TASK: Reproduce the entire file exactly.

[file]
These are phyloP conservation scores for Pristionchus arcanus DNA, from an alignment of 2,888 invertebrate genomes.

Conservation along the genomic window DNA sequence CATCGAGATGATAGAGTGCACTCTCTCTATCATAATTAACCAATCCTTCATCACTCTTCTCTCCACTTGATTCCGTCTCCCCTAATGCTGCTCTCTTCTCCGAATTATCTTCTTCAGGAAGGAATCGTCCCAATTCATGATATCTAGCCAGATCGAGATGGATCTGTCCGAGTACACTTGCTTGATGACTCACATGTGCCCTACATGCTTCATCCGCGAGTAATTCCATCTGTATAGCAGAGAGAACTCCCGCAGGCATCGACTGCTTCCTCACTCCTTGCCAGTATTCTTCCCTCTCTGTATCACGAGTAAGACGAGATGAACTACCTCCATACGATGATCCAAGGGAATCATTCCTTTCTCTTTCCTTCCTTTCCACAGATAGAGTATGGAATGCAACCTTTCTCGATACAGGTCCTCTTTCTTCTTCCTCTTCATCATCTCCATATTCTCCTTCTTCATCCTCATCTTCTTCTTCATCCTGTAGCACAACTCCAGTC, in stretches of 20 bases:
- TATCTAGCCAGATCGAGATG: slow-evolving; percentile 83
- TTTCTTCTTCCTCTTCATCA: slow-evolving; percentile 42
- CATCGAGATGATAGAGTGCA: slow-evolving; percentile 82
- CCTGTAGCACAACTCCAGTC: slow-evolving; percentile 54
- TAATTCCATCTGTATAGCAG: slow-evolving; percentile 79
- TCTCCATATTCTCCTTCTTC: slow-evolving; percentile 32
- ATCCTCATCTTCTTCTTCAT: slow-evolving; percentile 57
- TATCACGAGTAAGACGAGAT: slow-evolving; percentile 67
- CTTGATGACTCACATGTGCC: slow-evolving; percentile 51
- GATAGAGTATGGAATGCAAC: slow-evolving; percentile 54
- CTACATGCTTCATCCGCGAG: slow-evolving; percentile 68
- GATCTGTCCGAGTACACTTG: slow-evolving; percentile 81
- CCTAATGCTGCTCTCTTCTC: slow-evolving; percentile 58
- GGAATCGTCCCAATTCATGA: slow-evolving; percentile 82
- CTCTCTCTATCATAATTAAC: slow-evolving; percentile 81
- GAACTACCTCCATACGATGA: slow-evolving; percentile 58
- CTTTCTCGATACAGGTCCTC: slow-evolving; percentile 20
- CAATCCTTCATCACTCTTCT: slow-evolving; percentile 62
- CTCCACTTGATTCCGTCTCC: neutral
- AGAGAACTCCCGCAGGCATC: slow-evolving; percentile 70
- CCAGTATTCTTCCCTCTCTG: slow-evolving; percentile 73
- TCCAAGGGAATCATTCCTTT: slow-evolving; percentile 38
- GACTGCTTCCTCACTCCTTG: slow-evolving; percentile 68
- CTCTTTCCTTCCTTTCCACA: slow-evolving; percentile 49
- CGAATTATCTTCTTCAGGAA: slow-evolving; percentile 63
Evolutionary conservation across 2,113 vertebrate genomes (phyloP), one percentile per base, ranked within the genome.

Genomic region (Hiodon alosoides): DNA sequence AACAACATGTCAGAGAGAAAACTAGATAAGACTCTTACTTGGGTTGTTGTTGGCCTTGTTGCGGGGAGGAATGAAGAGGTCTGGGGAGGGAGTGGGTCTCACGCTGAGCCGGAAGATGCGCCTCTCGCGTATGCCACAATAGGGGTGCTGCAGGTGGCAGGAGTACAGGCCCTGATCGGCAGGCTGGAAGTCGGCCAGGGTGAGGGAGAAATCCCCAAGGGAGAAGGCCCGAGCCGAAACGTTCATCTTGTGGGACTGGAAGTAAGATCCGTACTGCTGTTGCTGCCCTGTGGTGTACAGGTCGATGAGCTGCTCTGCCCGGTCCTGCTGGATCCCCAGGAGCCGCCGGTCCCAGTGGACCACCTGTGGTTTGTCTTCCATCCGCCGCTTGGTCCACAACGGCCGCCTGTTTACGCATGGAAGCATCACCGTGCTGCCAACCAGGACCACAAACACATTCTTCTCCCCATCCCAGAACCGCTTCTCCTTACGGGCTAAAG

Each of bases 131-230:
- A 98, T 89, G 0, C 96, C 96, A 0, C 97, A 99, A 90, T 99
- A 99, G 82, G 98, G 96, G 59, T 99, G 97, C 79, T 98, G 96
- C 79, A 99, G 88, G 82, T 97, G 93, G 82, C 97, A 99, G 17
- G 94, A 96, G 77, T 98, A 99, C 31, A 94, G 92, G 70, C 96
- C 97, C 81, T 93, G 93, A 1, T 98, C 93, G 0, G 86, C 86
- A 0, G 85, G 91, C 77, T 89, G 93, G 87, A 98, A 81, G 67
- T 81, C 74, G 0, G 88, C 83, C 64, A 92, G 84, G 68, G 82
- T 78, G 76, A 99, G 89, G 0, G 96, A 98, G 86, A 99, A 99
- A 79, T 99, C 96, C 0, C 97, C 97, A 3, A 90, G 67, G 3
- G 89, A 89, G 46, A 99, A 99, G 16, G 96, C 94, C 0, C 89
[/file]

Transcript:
These are phyloP conservation scores for Pristionchus arcanus DNA, from an alignment of 2,888 invertebrate genomes.

Conservation along the genomic window DNA sequence CATCGAGATGATAGAGTGCACTCTCTCTATCATAATTAACCAATCCTTCATCACTCTTCTCTCCACTTGATTCCGTCTCCCCTAATGCTGCTCTCTTCTCCGAATTATCTTCTTCAGGAAGGAATCGTCCCAATTCATGATATCTAGCCAGATCGAGATGGATCTGTCCGAGTACACTTGCTTGATGACTCACATGTGCCCTACATGCTTCATCCGCGAGTAATTCCATCTGTATAGCAGAGAGAACTCCCGCAGGCATCGACTGCTTCCTCACTCCTTGCCAGTATTCTTCCCTCTCTGTATCACGAGTAAGACGAGATGAACTACCTCCATACGATGATCCAAGGGAATCATTCCTTTCTCTTTCCTTCCTTTCCACAGATAGAGTATGGAATGCAACCTTTCTCGATACAGGTCCTCTTTCTTCTTCCTCTTCATCATCTCCATATTCTCCTTCTTCATCCTCATCTTCTTCTTCATCCTGTAGCACAACTCCAGTC, in stretches of 20 bases:
- TATCTAGCCAGATCGAGATG: slow-evolving; percentile 83
- TTTCTTCTTCCTCTTCATCA: slow-evolving; percentile 42
- CATCGAGATGATAGAGTGCA: slow-evolving; percentile 82
- CCTGTAGCACAACTCCAGTC: slow-evolving; percentile 54
- TAATTCCATCTGTATAGCAG: slow-evolving; percentile 79
- TCTCCATATTCTCCTTCTTC: slow-evolving; percentile 32
- ATCCTCATCTTCTTCTTCAT: slow-evolving; percentile 57
- TATCACGAGTAAGACGAGAT: slow-evolving; percentile 67
- CTTGATGACTCACATGTGCC: slow-evolving; percentile 51
- GATAGAGTATGGAATGCAAC: slow-evolving; percentile 54
- CTACATGCTTCATCCGCGAG: slow-evolving; percentile 68
- GATCTGTCCGAGTACACTTG: slow-evolving; percentile 81
- CCTAATGCTGCTCTCTTCTC: slow-evolving; percentile 58
- GGAATCGTCCCAATTCATGA: slow-evolving; percentile 82
- CTCTCTCTATCATAATTAAC: slow-evolving; percentile 81
- GAACTACCTCCATACGATGA: slow-evolving; percentile 58
- CTTTCTCGATACAGGTCCTC: slow-evolving; percentile 20
- CAATCCTTCATCACTCTTCT: slow-evolving; percentile 62
- CTCCACTTGATTCCGTCTCC: neutral
- AGAGAACTCCCGCAGGCATC: slow-evolving; percentile 70
- CCAGTATTCTTCCCTCTCTG: slow-evolving; percentile 73
- TCCAAGGGAATCATTCCTTT: slow-evolving; percentile 38
- GACTGCTTCCTCACTCCTTG: slow-evolving; percentile 68
- CTCTTTCCTTCCTTTCCACA: slow-evolving; percentile 49
- CGAATTATCTTCTTCAGGAA: slow-evolving; percentile 63
Evolutionary conservation across 2,113 vertebrate genomes (phyloP), one percentile per base, ranked within the genome.

Genomic region (Hiodon alosoides): DNA sequence AACAACATGTCAGAGAGAAAACTAGATAAGACTCTTACTTGGGTTGTTGTTGGCCTTGTTGCGGGGAGGAATGAAGAGGTCTGGGGAGGGAGTGGGTCTCACGCTGAGCCGGAAGATGCGCCTCTCGCGTATGCCACAATAGGGGTGCTGCAGGTGGCAGGAGTACAGGCCCTGATCGGCAGGCTGGAAGTCGGCCAGGGTGAGGGAGAAATCCCCAAGGGAGAAGGCCCGAGCCGAAACGTTCATCTTGTGGGACTGGAAGTAAGATCCGTACTGCTGTTGCTGCCCTGTGGTGTACAGGTCGATGAGCTGCTCTGCCCGGTCCTGCTGGATCCCCAGGAGCCGCCGGTCCCAGTGGACCACCTGTGGTTTGTCTTCCATCCGCCGCTTGGTCCACAACGGCCGCCTGTTTACGCATGGAAGCATCACCGTGCTGCCAACCAGGACCACAAACACATTCTTCTCCCCATCCCAGAACCGCTTCTCCTTACGGGCTAAAG

Each of bases 131-230:
- A 98, T 89, G 0, C 96, C 96, A 0, C 97, A 99, A 90, T 99
- A 99, G 82, G 98, G 96, G 59, T 99, G 97, C 79, T 98, G 96
- C 79, A 99, G 88, G 82, T 97, G 93, G 82, C 97, A 99, G 17
- G 94, A 96, G 77, T 98, A 99, C 31, A 94, G 92, G 70, C 96
- C 97, C 81, T 93, G 93, A 1, T 98, C 93, G 0, G 86, C 86
- A 0, G 85, G 91, C 77, T 89, G 93, G 87, A 98, A 81, G 67
- T 81, C 74, G 0, G 88, C 83, C 64, A 92, G 84, G 68, G 82
- T 78, G 76, A 99, G 89, G 0, G 96, A 98, G 86, A 99, A 99
- A 79, T 99, C 96, C 0, C 97, C 97, A 3, A 90, G 67, G 3
- G 89, A 89, G 46, A 99, A 99, G 16, G 96, C 94, C 0, C 89